It is very difficult comprehend how the city ADAPT program is going to be able to reason with anyone who shoots at their neighbor, where SWAT needs to be called out and where 2 family members have been involved with and officer-involved shooting with State Police. It extremely doubtful that any pressure placed on such neighbors by the Fire Marshal’s office threatening to take civil code action will change their conduct. Instead of trying to help the property owners who have terrorized a neighborhood and give them a fresh start they should be evicted from the property by a court order.

The ADAPT program is nothing more than extensively watered-down version of the Safe City Strike Force that worked so well for 8 years. The biggest differences with the ADAPT program and the Safe City Strike force is that the Strike Force had upwards of 45 for staff, including APD detectives and APD’s code inspection teams and the resources to review between 75 to 100 residential properties a week. The Strike Force had the staff to take aggressive code enforcement actions to declare properties a nuisance and filed actions in State District Court for civil injunctions and court orders for clean ups. The Safe City Strike Force was highly successful because the City Attorney’s Office was in charge and would take legal action.

Confidential sources within City Hall have said that Mayor Tim Keller felt the Safe City Strike Force had a too “aggressive sounding title”, he and others did not like it as fitting into his “ONE Abq” slogan and the city wanted to soften the approach to nuisance abatement. Confidential sources have also said Mayor Keller’s previous Planning Director made it known to the housing code inspectors he felt housing code inspections and posting residential homes as “substandard” was not a priority. The former Planning Director was reluctant or refused to allow inspectors to file misdemeanor charges as was done in the past.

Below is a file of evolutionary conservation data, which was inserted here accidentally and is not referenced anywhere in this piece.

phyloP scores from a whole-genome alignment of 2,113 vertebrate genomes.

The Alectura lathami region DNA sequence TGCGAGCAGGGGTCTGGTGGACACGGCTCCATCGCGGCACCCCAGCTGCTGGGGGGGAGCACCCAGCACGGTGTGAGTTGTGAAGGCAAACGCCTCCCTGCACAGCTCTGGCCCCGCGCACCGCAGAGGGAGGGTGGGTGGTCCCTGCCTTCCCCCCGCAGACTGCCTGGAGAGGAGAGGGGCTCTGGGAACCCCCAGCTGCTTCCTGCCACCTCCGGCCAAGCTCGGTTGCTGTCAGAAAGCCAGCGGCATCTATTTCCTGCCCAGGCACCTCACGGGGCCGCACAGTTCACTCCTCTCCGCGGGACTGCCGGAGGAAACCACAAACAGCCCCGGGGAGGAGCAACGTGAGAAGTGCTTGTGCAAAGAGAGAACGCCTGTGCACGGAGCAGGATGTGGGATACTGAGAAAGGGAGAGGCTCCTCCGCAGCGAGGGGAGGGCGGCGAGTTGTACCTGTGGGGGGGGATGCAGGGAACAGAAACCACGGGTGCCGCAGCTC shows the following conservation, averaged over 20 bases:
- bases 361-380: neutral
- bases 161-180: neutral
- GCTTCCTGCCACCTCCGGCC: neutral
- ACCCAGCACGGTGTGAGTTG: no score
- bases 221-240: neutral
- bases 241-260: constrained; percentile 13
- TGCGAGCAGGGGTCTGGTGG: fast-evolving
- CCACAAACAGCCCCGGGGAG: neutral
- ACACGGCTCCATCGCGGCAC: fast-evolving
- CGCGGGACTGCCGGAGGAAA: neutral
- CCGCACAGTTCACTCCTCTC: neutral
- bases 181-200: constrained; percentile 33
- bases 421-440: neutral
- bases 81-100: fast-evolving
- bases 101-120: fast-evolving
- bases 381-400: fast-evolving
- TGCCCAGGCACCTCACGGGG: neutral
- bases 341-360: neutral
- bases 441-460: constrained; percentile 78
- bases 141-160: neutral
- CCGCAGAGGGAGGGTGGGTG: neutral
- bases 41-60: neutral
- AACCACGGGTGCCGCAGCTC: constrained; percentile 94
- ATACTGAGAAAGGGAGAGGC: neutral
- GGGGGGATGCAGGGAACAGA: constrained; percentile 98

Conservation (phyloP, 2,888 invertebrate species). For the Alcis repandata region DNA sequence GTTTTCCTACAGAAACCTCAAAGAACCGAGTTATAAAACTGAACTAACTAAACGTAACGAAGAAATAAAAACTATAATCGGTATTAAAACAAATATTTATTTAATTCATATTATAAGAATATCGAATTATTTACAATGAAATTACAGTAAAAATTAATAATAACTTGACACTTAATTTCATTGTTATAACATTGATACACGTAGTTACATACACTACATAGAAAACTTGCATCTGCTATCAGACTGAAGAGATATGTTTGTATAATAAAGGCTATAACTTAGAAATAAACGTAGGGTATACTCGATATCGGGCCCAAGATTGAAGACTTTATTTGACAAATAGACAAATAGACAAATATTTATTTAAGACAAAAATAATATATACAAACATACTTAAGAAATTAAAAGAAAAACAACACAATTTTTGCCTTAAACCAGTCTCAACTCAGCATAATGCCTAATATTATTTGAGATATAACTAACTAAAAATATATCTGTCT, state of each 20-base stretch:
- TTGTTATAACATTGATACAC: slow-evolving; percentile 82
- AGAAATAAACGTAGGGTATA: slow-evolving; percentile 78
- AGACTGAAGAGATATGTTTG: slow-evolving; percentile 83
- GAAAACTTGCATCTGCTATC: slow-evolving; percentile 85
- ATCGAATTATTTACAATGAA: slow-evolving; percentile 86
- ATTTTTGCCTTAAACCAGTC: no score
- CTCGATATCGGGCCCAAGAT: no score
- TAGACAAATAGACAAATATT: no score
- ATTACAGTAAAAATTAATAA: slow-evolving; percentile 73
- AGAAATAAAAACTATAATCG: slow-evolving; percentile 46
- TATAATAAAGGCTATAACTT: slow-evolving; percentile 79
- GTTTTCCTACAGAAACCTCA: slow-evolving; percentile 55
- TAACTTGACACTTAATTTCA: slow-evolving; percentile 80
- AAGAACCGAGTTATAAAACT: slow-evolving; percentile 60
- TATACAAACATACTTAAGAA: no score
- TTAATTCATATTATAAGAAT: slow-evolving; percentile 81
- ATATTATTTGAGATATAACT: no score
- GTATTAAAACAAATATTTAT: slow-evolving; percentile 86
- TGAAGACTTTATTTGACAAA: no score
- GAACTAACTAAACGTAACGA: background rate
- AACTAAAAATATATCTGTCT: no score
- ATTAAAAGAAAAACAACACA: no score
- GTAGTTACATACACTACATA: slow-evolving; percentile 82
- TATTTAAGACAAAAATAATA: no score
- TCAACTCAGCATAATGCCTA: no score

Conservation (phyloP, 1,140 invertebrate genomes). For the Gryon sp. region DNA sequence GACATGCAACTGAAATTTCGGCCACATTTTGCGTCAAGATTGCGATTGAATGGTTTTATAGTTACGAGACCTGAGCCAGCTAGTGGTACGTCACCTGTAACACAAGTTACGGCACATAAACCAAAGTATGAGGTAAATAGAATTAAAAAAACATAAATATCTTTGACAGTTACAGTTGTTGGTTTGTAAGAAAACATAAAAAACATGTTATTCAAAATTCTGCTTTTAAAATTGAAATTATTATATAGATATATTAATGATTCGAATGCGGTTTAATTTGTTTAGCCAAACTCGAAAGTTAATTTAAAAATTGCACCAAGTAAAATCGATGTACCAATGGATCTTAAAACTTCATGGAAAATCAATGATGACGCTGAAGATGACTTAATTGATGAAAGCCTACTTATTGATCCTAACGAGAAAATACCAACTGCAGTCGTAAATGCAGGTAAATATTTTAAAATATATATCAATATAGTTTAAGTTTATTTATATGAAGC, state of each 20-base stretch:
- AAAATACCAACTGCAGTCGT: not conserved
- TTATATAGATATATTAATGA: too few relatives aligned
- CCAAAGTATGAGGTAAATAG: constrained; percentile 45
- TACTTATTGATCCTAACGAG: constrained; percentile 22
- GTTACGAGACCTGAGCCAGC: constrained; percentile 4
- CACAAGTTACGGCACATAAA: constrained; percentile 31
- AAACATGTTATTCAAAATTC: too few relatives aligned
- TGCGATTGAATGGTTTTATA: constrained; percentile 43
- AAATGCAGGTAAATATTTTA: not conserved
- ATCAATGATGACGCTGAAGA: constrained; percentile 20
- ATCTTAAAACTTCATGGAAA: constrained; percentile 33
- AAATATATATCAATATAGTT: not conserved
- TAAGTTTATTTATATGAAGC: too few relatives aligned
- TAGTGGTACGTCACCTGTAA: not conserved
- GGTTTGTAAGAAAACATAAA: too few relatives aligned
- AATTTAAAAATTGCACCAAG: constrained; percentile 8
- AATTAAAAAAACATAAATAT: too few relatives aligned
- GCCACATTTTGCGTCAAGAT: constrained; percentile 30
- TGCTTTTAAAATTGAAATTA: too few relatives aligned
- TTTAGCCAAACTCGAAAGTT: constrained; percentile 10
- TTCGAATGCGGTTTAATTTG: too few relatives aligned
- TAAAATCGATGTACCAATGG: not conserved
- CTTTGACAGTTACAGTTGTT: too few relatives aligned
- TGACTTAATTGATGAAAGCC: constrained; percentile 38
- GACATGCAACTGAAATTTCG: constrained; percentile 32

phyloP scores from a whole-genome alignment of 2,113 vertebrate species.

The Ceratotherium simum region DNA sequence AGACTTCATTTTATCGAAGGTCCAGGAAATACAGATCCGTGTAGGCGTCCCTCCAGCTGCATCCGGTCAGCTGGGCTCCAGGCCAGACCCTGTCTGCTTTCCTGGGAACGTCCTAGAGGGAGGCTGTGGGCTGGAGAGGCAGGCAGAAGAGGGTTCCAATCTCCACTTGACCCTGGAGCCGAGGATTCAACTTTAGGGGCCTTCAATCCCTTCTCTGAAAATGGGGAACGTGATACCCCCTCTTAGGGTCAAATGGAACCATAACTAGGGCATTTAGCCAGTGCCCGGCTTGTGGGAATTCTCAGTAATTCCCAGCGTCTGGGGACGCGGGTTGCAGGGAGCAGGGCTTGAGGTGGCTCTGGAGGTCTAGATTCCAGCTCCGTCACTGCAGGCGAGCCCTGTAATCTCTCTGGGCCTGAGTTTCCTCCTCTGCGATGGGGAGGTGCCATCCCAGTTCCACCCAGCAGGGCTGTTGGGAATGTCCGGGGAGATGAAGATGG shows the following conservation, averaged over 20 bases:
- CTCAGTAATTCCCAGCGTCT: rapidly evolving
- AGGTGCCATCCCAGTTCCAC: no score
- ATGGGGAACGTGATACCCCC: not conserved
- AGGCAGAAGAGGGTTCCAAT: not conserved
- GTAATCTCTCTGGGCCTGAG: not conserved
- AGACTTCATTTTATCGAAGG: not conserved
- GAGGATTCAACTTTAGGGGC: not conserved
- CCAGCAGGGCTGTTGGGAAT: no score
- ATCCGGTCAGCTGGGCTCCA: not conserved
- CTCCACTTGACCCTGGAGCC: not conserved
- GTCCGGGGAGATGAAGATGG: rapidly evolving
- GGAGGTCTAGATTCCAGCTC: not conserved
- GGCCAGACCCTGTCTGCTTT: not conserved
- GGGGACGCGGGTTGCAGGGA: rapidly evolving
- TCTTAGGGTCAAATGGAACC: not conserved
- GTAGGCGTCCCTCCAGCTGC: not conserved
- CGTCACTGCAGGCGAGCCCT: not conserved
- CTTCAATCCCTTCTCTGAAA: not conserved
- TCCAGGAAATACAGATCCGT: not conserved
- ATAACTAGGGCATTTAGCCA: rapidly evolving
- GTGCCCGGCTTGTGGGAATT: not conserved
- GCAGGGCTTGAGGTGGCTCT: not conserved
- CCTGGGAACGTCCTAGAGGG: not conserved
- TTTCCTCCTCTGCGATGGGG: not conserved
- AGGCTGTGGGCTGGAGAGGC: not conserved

ADAPT conveys the message that city residents need to accept or adapt to dealing with a criminal element living next door to them wreaking havoc. What Keller fails to understand is that for residential property owners who feel the sting of crime in their neighborhoods and living next door to magnets for crime, a slogan of One ABQ is meaningless when their own quality of life is affected, not to mention a reduction in property values. But then again when it comes to Mayor Tim Keller, slogans, images and press conference appear to be all that is important to him. On more than one occasion he has appeared on TV news casts to take credit for “teardowns” done by the city.

In his first budget ever submitted, Mayor Tim Keller made a firm commitment to reinstate the Safe City Strike Force when he requested $3.9 million for the city’s Code Enforcement Department and the Safe City Strike Force in the adopted 2018-2019 budget. $1.5 million in additional public safety spending was added by the city council. The Safe City Strike Force and the Planning Department received a funding bump of $425,000 for the 2018-2019 fiscal year. $125,000 was allocated to hire two additional code enforcement specialists. $300,000 was allocated to secure or demolish neglected structures.